2019 Buick Regal Sportback vs. 2019 Honda Civic

Detailed Review, Specifications & Comparison

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Safety

The Regal Sportback offers all-wheel drive to maximize traction under poor conditions, especially in ice and snow. The Civic doesn’t offer all-wheel drive.

To help make backing safer, the Regal Sportback’s optional cross-path warning system uses wide-angle radar in the rear bumper to alert the driver to vehicles approaching from the side, helping the driver avoid collisions. The Civic doesn’t offer a cross-path warning system.

Both the Regal Sportback and the Civic have standard driver and passenger frontal airbags, front side-impact airbags, side-impact head airbags, front seatbelt pretensioners, front-wheel drive, four-wheel antilock brakes, traction control, electronic stability systems to prevent skidding, daytime running lights, rearview cameras, available crash mitigating brakes, lane departure warning systems, blind spot warning systems and rear parking sensors.

The Buick Regal Sportback weighs 738 to 1508 pounds more than the Honda Civic. The NHTSA advises that heavier cars are much safer in collisions than their significantly lighter counterparts. Crosswinds also affect lighter cars more.

Warranty

The Regal Sportback comes with a full 4-year/50,000-mile basic warranty, which covers the entire car and includes 24-hour roadside assistance. The Civic’s 3-year/36,000-mile basic warranty expires 1 year and 14,000 miles sooner.

Buick’s powertrain warranty covers the Regal Sportback 1 year and 10,000 miles longer than Honda covers the Civic. Any repair needed on the engine, transmission, axles, joints or driveshafts is fully covered for 6 years or 70,000 miles. Coverage on the Civic ends after only 5 years or 60,000 miles.

The Regal Sportback’s corrosion warranty is 1 year longer than the Civic’s (6 vs. 5 years).

Buick pays for scheduled maintenance on the Regal Sportback for 2 years and 24,000 miles. Buick will pay for oil changes, lubrication and any other required maintenance (up to 2 oil changes). Honda doesn’t pay scheduled maintenance for the Civic.

There are almost 2 times as many Buick dealers as there are Honda dealers, which makes it much easier should you ever need service under the Regal Sportback’s warranty.

Reliability

J.D. Power and Associates’ 2018 Initial Quality Study of new car owners surveyed provide the statistics that show that Buick vehicles are better in initial quality than Honda vehicles. J.D. Power ranks Buick 16th in initial quality. With 7 more problems per 100 vehicles, Honda is ranked 23rd.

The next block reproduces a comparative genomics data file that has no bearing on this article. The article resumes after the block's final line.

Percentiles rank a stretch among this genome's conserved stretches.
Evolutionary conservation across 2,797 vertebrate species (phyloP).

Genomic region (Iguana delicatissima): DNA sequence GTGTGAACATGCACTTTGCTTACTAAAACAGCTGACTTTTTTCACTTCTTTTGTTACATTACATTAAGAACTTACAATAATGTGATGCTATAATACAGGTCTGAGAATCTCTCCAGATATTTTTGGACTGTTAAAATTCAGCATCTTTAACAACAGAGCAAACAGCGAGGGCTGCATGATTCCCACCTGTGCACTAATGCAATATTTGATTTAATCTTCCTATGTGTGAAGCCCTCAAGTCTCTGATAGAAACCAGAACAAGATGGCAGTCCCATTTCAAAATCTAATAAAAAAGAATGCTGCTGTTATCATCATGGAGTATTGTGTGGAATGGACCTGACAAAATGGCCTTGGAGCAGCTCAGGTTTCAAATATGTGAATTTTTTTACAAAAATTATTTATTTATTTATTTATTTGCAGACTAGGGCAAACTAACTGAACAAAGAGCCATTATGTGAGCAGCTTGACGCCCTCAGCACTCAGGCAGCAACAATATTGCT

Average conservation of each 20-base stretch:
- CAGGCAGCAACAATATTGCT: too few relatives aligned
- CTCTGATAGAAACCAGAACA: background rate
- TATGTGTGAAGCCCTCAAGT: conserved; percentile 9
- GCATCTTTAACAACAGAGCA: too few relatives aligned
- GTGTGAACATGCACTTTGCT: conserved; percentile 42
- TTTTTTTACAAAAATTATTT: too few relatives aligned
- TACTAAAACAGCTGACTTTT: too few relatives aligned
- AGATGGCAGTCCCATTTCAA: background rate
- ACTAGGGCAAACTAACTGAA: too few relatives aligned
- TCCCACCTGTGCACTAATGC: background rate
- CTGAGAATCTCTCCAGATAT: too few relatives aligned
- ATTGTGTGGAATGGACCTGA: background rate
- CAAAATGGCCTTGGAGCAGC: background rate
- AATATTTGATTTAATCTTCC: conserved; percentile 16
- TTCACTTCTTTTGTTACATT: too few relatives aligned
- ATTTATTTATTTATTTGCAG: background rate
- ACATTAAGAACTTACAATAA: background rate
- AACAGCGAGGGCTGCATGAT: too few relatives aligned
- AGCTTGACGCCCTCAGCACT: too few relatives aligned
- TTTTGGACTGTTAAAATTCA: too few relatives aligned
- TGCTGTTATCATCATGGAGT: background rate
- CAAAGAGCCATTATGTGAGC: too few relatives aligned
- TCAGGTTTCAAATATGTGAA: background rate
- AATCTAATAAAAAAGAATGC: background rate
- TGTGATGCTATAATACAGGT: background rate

J.D. Power and Associates’ 2018 survey of the owners of three-year-old vehicles provides the long-term dependability statistics that show that Buick vehicles are more reliable than Honda vehicles. J.D. Power ranks Buick third in reliability, above the industry average. With 24 more problems per 100 vehicles, Honda is ranked 12th.

From surveys of all its subscribers, Consumer Reports’ April 2018 Auto Issue reports that Buick vehicles are more reliable than Honda vehicles. Consumer Reports ranks Buick 1 place higher in reliability than Honda.

Engine

The Regal Sportback has more powerful engines than the Civic:

 

Horsepower

Torque

Regal Sportback 2.0 turbo 4 cyl.

250 HP

260 lbs.-ft.

Regal Sportback 2.0 turbo 4 cyl.

250 HP

295 lbs.-ft.

Regal Sportback GS 3.6 DOHC V6

310 HP

282 lbs.-ft.

Civic 1.5 turbo 4 cyl.

174 HP

162 lbs.-ft.

Civic 1.5 turbo 4 cyl.

174 HP

167 lbs.-ft.

Civic Hatchback Sport 1.5 turbo 4 cyl.

180 HP

177 lbs.-ft.

As tested in Car and Driver the Buick Regal Sportback turbo 4 cyl. is faster than the Honda Civic (automatics tested):

 

Regal Sportback

Civic 4 cyl.

Civic turbo 4 cyl.

Zero to 30 MPH

2.2 sec

3.3 sec

2.7 sec

Zero to 60 MPH

5.6 sec

8.3 sec

6.8 sec

Zero to 100 MPH

13.8 sec

22.6 sec

17.7 sec

5 to 60 MPH Rolling Start

6.1 sec

8.4 sec

7.5 sec

Passing 30 to 50 MPH

2.9 sec

4 sec

3.9 sec

Passing 50 to 70 MPH

4 sec

5.4 sec

4.9 sec

Quarter Mile

14.2 sec

16.5 sec

15.3 sec

Speed in 1/4 Mile

101 MPH

88 MPH

94 MPH

Top Speed

131 MPH

125 MPH

126 MPH

Fuel Economy and Range

In heavy traffic or at stoplights the Regal Sportback’s engine automatically turns off when the vehicle is stopped, saving fuel and reducing pollution. The engine is automatically restarted when the driver gets ready to move again. (Start/Stop isn’t accounted in present EPA fuel mileage tests.) The Civic doesn’t offer an automatic engine start/stop system.